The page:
Shell still must obtain permits from the Environmental Protection Agency for wastewater discharge and from the Interior Department’s Bureau of Safety and Environmental Enforcement to drill each specific well. The company must also demonstrate that its well-capping technology can work in the harsh conditions of the Arctic, and its drilling program must survive any court challenges.

Opponents said that Shell and the Obama administration had not fully absorbed the lessons of the 2010 Deepwater Horizon blowout and oil spill in the Gulf of Mexico, which killed 11 rig workers and spilled millions of gallons of crude into the gulf.

“This decision is premature,” said Marilyn Heiman, director of the Arctic program at the Pew Environment Group. “We need an additional two or three years of study to get the science right, to ensure proper monitoring and to protect wildlife.”

Ms. Heiman added, “They still don’t have standards for the Arctic, which is very different from the temperate waters of the gulf — the ice, the wind, the darkness. We think there are major gaps in this plan, and they need to take more time.”

Interior Department officials insisted that they had conducted an extensive scientific inquiry before moving ahead with the spill response plan. They also said this work would continue before and after Shell was allowed out on the water and that officials would conduct several spill response drills before any drilling began.

They have also shortened the season that Shell will be allowed to operate offshore to ensure that it has shut down operations and has time to take any remedial actions before ice forms in the Chukchi.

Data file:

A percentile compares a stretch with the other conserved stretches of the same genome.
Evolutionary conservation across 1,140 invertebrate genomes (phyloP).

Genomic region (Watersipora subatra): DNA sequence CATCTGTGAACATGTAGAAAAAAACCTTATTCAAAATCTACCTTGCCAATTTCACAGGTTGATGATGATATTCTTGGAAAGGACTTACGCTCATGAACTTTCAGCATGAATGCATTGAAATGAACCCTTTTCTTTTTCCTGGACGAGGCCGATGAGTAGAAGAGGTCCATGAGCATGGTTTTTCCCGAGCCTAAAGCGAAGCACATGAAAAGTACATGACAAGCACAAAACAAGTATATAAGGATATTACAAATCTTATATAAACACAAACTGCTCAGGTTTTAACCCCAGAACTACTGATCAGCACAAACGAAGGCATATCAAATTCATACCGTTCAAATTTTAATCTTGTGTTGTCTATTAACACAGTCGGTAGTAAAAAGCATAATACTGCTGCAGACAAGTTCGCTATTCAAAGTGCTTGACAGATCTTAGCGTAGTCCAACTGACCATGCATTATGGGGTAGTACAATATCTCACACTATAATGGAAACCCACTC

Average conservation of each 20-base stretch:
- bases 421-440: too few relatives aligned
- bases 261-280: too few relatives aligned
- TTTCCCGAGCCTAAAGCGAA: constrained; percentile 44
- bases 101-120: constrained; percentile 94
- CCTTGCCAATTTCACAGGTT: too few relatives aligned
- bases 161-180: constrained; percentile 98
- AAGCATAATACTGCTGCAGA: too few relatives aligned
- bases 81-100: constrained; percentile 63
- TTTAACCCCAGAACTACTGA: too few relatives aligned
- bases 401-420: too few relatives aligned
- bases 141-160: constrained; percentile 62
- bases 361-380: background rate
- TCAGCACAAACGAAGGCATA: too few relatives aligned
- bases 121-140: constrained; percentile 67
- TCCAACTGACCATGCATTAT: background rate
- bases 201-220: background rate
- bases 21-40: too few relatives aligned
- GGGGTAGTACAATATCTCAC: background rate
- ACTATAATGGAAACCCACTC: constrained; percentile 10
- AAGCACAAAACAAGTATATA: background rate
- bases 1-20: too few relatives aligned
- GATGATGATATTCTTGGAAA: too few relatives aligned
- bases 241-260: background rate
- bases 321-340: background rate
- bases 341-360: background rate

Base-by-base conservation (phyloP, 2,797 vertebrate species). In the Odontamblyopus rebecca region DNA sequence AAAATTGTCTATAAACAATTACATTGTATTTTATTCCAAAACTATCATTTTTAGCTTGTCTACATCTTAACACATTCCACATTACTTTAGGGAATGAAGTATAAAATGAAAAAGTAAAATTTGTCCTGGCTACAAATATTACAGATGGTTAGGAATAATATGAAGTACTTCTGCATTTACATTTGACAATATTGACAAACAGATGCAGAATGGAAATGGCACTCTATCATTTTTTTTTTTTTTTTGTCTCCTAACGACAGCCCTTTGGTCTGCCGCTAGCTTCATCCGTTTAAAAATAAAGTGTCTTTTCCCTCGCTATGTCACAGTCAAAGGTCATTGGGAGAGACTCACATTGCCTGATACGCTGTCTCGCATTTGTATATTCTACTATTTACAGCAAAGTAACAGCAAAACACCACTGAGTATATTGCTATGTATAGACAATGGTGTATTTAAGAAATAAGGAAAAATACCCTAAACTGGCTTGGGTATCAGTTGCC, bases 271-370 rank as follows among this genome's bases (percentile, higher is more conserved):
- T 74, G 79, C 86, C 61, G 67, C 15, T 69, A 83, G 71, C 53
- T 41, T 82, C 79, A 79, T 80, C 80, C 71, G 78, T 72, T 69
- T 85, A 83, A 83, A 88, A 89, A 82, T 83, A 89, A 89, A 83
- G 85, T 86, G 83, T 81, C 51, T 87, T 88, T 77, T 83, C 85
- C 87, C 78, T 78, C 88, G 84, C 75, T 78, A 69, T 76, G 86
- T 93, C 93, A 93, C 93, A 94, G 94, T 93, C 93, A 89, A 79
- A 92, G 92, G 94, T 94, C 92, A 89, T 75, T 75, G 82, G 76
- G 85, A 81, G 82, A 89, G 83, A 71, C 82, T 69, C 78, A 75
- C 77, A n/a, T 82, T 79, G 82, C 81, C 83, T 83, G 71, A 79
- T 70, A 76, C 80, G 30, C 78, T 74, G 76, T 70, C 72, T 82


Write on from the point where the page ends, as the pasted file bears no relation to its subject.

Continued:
“This decision has been based on our new standards and our commitment to ensure the highest standard of safety and environmental preparedness in the world and our commitment to bringing science to all our activities in the Arctic,” said David J. Hayes, the Interior deputy secretary who is coordinating the Arctic offshore drilling policy.

Shell’s response plan is designed to ensure that in case of a blowout or spill, the well could be shut down and any oil discharged quickly contained. If necessary, and with approval, spilled oil could also be burned off. The company promises to have personnel and equipment specifically dedicated to spill control near the rigs at all times.

Boats, skimmers, booms, helicopters and barges will be on hand or at most an hour away from drilling rigs in case of an emergency. The equipment will all be specifically designed for harsh Arctic conditions, with reinforced hulls and materials designed for subfreezing weather. One skimmer, the 300-foot Nanuq, will be able to store 12,000 barrels of oil, and a tanker will have a 513,000-barrel capacity.

A separate rig would be available to come from nearby waters in case a relief well needed to be drilled to intercept and seal a leaking well.

The company says its blowout preventers are designed to close a well within seconds, and, learning from the BP disaster, the preventers have been enhanced with an additional set of shear rams. Tests will be done weekly. Shell also promises that its underwater capping system will be able to quickly close a leaking wellhead.

John M. Broder reported from Milwaukee, and Clifford Krauss from Houston.